Weighted Vest

Perhaps a Weighted Vest is an ideal way to get the heart rate up without increasing the speed of the cardio? Walking with a weighted vest is likely going to be better on my knees than running without one. Does that sound correct? It would need to be cheap. I see some on eBay. Wonder how many pounds I would need?

Your Thoughts

If you were me and my knees, what would you do for cardio? I will ease into cardio on both time and times per week. My motivation is to expand my fitness. I won’t continue if I’m in pain. If I can listen to podcasts that is a huge plus.


Photo by Marcus Ng

Searching For The Cardio Code

One of my fitness mentors is Chris Highcock from Conditioning Research and author of Hillfit. He always seems to be a year or two ahead of me when it comes to fitness interests and knowledge.

In a comment recently, he referenced a book called The Cardio Code that makes the case for why the science is clear that cardio is necessary for heart health and that lifting weights or even lifting weights in an interval setting is not enough. If anyone else had posted the link, I would have dismissed it and moved on, but it was Chris, so I fired up Bing and did a search.

The Cardio Code was released in 2014, but unfortunately only as an iBook on Apple iTunes. No paper. No Kindle. I dusted off my version 1 of the iPad only to discover I can’t update to the latest iOS version in order to read the book. And since I use Windows and not Mac, I can’t read the book on my laptop. I really do not want to have to read a 270-page technical book on my iPhone.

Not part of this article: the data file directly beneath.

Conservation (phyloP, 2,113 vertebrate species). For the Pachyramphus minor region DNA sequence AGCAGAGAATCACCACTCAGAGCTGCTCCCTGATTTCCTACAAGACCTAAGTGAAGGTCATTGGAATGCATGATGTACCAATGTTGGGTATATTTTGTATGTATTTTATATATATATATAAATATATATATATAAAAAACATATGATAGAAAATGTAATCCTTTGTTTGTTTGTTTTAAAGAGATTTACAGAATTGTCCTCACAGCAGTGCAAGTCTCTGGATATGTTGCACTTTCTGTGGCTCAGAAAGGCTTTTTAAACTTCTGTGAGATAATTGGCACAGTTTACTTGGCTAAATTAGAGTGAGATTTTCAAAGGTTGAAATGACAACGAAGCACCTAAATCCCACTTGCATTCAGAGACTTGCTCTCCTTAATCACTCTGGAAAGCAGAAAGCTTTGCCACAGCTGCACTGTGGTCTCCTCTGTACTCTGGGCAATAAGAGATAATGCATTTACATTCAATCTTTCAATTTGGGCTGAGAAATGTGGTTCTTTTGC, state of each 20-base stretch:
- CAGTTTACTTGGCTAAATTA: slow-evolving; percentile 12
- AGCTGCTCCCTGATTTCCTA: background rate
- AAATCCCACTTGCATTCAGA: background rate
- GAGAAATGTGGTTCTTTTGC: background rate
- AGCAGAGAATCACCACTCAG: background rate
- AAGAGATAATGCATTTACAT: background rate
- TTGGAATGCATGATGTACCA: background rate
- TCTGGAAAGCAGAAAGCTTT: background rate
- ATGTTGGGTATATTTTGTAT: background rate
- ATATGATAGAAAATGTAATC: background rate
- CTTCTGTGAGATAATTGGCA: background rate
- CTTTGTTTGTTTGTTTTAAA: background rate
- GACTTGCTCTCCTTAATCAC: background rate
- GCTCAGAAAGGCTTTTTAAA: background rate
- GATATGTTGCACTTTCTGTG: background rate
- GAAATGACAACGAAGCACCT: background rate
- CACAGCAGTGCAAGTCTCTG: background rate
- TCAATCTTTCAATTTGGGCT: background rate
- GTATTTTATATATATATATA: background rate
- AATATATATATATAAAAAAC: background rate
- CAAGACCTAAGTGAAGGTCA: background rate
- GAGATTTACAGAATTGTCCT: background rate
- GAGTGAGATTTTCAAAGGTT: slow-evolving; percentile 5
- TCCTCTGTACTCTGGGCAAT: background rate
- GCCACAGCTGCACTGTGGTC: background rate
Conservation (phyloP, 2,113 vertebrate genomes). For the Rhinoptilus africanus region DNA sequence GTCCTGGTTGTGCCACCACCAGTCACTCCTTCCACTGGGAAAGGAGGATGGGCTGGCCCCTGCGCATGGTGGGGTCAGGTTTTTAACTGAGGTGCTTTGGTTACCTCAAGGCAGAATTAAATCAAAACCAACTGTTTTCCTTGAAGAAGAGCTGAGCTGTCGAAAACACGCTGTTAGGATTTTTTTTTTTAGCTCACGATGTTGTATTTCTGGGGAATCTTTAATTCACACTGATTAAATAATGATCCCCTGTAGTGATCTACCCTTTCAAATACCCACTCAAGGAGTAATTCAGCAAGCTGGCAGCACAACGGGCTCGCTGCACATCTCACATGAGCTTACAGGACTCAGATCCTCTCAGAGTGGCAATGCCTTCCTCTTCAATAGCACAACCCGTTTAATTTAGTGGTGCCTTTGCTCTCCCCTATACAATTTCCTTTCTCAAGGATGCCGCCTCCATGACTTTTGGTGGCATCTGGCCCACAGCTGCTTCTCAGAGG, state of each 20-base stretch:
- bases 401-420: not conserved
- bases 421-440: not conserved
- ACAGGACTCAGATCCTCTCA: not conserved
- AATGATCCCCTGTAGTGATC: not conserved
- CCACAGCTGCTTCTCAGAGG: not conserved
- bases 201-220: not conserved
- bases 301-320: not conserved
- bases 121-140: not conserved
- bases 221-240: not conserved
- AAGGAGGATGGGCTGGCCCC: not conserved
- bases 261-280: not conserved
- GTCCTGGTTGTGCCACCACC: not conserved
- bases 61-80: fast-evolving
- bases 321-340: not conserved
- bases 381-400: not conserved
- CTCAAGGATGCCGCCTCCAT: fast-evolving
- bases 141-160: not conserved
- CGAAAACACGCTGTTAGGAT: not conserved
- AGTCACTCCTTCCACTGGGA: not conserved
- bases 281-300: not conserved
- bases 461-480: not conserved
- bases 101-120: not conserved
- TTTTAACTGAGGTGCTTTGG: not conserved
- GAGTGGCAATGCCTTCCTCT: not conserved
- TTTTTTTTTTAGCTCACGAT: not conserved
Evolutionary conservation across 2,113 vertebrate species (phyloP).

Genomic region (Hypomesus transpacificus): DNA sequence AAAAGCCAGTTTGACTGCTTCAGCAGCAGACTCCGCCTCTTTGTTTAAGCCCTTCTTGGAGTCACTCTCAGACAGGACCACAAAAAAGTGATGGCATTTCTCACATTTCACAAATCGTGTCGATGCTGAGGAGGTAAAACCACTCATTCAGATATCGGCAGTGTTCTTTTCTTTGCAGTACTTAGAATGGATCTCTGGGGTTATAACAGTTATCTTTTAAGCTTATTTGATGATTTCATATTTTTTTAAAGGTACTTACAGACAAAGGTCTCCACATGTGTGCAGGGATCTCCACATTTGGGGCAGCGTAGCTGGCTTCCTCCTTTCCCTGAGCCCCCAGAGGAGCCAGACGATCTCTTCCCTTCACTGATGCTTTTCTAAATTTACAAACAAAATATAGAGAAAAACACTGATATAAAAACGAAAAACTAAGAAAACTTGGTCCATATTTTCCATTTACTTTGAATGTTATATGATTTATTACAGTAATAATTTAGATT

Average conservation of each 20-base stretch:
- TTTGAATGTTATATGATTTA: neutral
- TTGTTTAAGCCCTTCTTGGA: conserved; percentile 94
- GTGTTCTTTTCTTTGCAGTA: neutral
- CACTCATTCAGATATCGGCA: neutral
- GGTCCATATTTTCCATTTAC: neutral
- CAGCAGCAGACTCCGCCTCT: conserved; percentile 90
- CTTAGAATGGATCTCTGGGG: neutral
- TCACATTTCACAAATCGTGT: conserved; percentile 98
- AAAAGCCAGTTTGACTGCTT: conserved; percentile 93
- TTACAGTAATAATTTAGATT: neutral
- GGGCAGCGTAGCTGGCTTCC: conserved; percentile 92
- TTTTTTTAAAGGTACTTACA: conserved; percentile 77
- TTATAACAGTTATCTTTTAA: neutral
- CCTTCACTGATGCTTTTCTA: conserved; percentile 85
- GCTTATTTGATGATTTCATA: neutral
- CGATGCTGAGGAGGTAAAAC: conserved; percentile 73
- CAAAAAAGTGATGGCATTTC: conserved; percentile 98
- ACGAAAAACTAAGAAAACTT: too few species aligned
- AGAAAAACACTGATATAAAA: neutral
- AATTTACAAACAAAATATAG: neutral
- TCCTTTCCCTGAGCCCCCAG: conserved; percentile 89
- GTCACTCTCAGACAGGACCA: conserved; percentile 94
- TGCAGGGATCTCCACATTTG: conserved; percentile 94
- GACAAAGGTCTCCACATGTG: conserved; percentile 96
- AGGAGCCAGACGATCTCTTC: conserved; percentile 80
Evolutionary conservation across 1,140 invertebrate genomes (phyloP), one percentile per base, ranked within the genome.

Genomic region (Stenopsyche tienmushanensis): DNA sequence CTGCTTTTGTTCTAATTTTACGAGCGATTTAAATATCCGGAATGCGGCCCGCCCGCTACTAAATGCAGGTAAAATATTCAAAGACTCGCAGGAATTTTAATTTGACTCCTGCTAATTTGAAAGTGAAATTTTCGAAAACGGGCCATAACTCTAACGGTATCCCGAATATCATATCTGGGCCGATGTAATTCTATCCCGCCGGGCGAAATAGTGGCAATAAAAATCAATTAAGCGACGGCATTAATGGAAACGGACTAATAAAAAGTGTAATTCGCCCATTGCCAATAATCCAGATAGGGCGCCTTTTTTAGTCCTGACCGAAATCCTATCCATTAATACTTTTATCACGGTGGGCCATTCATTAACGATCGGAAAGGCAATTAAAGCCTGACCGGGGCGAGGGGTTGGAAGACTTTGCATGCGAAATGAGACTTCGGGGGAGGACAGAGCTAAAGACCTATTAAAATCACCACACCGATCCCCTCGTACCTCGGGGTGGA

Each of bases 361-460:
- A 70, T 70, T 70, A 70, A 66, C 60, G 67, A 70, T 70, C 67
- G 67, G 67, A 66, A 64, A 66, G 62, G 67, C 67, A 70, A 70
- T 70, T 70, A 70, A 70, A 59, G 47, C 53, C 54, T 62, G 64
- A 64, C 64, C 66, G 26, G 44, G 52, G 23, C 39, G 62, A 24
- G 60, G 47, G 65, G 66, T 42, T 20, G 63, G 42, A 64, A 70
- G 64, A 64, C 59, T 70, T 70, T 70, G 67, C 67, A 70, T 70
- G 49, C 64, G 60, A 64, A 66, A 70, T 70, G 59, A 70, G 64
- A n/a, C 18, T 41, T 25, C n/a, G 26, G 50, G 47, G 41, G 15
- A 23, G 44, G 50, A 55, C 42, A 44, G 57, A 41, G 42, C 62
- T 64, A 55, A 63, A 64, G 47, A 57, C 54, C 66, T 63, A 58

Now there may be a way to buy the book and convert it to a Kindle-friendly format, but every time I’ve done that in the past, the formatting has been a disaster.

Why wouldn’t the author put the book up on Amazon? There are services to handle both the conversion to Kindle and print-on-demand.

I discovered the author’s website, which to be kind is “a piece of crap”. More embarrassing than McGuff’s Body By Science site before the “Chinese hackers” got to it. 🙄 Sorry, I’m a little opinionated on this topic. See The Digital Graveyard of My Health and Fitness Mentors for details.

I located a January 2017 podcast interview with Dr. Kenneth Jay on Leo Training. You can hear that here. The cardio portion of the interview starts around 19 minutes. Although his publishing strategy and website are terrible, his arguments impressed me.

My bias against cardio took a serious blow. Now perhaps someone in the HIT community far smarter than me can find flaws or disagreements with Dr. Jay, but I couldn’t. I still want to read the book or something to better understand this topic, but I’m not buying a new iPad to make that happen.

Not giving up, I went to the Wayback Machine and found an earlier version of the Cardio Code website. A much better version too!

Some highlights from this page:

  • Cardio is defined as exercise or training to make your heart work better.
  • The goal is to improve the pumping- and blood delivery capacity of the heart to the working muscles.
  • The best stimulus to your cardiovascular system is when is when you DO NOT limit blood flow back to the heart.

Why not just lift weights faster?